Rural Britons are on a crusade against a fierce predator of domestic poultry, pets, and even other wildlife - the mink.
The furry animals, prized for their luxurious coats, have been escaping from their farms and multiplying without restraint. Since they have no natural predator, man is the only means of keeping their numbers down. Many British farmers have struck back with mink trapping (especially along the riverbanks) and mink hunts.
''Over the years some animals were deliberately released by disenchanted owners and by vandals,'' said a spokesman from the Ministry of Agriculture. ''Inadequate arrangements also led to escapes.''
Mink present a special problem in the Lake District in northern England, with its many freshwater lakes and streams.
John Lancaster, the local representative of the National Union of Farmers, said, ''Mink are multiplying tremendously, and if there is not a concerted effort, it will reach epidemic proportions. I do not think people realize that they are becoming a major problem, but some farmers have caught between 10 and 20, and one has caught 90, just from one watercourse.''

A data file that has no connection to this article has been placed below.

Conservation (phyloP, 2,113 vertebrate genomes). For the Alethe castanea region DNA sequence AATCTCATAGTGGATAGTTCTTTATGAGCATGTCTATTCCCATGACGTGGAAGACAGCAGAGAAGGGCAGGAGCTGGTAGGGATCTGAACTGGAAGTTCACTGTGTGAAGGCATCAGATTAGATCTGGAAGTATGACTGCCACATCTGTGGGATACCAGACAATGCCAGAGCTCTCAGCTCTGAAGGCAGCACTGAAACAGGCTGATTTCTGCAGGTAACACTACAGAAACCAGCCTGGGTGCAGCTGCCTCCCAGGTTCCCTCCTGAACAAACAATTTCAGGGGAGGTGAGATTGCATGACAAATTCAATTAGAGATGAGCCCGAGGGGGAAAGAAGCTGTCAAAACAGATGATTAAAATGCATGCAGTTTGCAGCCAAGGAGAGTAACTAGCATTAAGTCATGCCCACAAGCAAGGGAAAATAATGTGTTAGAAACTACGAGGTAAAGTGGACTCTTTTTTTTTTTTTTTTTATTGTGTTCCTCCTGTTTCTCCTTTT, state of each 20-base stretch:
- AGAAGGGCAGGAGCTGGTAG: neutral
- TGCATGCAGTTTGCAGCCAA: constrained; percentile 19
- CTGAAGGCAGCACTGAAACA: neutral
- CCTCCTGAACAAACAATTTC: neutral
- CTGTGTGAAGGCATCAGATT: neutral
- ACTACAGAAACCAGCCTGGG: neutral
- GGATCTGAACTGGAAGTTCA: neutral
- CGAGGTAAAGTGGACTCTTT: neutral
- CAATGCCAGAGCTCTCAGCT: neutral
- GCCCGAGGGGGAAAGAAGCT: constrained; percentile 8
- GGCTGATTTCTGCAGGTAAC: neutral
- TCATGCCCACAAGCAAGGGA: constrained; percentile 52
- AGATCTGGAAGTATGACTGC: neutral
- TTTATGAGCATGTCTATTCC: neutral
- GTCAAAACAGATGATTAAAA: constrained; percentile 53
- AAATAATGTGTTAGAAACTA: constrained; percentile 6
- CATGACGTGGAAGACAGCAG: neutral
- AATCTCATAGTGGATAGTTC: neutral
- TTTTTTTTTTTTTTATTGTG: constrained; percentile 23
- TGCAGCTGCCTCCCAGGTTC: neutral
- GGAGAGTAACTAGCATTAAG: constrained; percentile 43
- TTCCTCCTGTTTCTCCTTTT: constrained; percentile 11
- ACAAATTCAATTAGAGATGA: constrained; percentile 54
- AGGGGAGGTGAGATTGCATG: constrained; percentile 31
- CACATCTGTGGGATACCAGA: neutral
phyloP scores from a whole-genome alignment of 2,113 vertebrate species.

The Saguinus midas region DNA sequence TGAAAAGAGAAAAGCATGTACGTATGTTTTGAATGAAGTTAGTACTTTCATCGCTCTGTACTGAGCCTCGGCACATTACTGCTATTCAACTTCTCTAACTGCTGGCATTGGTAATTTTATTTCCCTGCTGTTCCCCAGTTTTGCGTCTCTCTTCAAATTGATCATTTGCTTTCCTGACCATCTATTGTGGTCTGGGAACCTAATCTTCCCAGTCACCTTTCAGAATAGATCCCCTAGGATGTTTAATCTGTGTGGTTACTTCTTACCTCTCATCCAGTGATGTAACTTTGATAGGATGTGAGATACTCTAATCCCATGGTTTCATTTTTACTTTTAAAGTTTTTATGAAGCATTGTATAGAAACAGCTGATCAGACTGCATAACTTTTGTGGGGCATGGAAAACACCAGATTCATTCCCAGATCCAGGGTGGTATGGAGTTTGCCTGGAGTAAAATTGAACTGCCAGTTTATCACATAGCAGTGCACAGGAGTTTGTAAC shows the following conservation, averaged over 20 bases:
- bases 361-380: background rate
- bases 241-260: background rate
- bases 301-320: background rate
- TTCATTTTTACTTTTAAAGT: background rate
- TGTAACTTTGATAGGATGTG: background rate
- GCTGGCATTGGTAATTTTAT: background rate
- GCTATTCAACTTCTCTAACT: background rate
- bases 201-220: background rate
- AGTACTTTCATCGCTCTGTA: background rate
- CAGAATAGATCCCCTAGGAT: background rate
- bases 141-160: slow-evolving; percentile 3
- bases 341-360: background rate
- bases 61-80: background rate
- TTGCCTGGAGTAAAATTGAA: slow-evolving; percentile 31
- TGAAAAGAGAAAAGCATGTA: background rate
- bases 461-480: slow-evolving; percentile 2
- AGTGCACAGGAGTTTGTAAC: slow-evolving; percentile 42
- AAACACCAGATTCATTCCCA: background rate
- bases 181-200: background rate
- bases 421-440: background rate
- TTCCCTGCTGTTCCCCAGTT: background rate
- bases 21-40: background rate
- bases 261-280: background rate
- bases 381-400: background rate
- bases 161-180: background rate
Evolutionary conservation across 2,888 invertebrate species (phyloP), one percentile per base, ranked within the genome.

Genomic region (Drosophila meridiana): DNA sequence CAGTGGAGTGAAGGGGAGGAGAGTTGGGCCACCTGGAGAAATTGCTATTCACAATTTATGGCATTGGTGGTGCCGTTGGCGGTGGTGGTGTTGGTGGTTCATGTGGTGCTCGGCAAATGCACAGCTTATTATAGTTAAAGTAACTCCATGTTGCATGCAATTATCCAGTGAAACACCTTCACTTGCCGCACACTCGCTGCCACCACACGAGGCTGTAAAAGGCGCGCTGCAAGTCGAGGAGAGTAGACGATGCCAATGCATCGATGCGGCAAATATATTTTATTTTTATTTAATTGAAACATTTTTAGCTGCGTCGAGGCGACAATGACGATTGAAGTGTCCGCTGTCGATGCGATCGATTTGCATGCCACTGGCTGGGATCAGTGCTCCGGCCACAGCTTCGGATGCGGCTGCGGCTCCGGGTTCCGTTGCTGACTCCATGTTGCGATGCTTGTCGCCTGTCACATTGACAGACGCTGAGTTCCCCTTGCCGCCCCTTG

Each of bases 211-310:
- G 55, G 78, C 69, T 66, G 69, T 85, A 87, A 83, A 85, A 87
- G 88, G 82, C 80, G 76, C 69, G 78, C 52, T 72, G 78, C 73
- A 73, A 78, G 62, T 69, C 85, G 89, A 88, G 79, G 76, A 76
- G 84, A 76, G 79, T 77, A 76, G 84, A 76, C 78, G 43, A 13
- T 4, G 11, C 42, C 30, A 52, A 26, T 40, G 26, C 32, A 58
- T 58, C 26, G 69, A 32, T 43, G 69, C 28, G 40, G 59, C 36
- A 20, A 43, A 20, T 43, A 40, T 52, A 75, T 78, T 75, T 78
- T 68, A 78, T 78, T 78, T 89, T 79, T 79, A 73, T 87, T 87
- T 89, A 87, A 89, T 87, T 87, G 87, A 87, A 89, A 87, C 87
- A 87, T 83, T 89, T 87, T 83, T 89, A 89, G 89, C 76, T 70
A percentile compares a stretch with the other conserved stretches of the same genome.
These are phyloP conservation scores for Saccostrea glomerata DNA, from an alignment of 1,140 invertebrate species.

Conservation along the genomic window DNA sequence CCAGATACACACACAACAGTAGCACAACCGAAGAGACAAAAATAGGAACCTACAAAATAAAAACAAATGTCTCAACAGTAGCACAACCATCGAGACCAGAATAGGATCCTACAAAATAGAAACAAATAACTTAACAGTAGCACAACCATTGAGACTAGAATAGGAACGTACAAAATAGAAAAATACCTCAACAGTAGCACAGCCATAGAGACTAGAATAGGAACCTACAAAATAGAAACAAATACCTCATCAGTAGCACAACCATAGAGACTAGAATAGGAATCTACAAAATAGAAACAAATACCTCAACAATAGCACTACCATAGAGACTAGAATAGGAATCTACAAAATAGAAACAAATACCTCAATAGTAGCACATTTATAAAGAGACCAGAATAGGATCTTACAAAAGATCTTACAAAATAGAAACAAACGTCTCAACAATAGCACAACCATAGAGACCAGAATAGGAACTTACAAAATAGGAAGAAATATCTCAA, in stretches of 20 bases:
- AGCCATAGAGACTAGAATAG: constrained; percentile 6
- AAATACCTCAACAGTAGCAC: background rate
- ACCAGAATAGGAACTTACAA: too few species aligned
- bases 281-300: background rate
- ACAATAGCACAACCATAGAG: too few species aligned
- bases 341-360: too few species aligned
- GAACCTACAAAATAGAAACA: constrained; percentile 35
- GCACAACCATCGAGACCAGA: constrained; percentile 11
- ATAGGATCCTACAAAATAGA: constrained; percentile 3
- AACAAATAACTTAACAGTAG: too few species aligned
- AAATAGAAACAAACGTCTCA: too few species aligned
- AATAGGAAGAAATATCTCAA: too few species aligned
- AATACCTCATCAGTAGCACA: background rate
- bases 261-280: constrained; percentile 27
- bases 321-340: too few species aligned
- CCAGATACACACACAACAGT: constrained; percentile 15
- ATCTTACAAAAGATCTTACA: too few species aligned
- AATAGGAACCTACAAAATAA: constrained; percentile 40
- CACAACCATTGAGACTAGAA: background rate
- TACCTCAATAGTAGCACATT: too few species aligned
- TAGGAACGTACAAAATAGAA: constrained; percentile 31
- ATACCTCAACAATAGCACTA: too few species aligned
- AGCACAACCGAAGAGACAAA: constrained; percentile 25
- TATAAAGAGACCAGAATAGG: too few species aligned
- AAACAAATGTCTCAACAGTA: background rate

The ministry spokesman commented: ''Since 1970 our policy has been to encourage occupiers to control mink. We lend out traps, show people how to build them, and advise them on where to put them.''
First brought to Europe from North America in the 1920s, the mink came to Britain in 1929 for breeding on farms. By the late 1950s mink were living and breeding in the wild in many parts of Britain, and in 1962 an order was made under the Destructive Imported Animals Act of 1932, prohibiting the importation and keeping of mink, except under license.Regulations were also made prescribing the way mink must be kept in order to prevent their escape from captivity. There was a drastic reduction in the number of mink farms and the risk of mink escaping, but ''accidental escapes'' still occur.
Since its own trapping campaign ended in 1979, the ministry has no record of the numbers of mink killed. But while the campaign was on, between 10,000 and 12 ,000 were killed each year, mainly by trapping.
The ministry recommends trapping as the most effective way of reducing their numbers. This has been borne out by experience in the Lake District this August.
Conservationists feel trapping is the most efficient and humane form of control.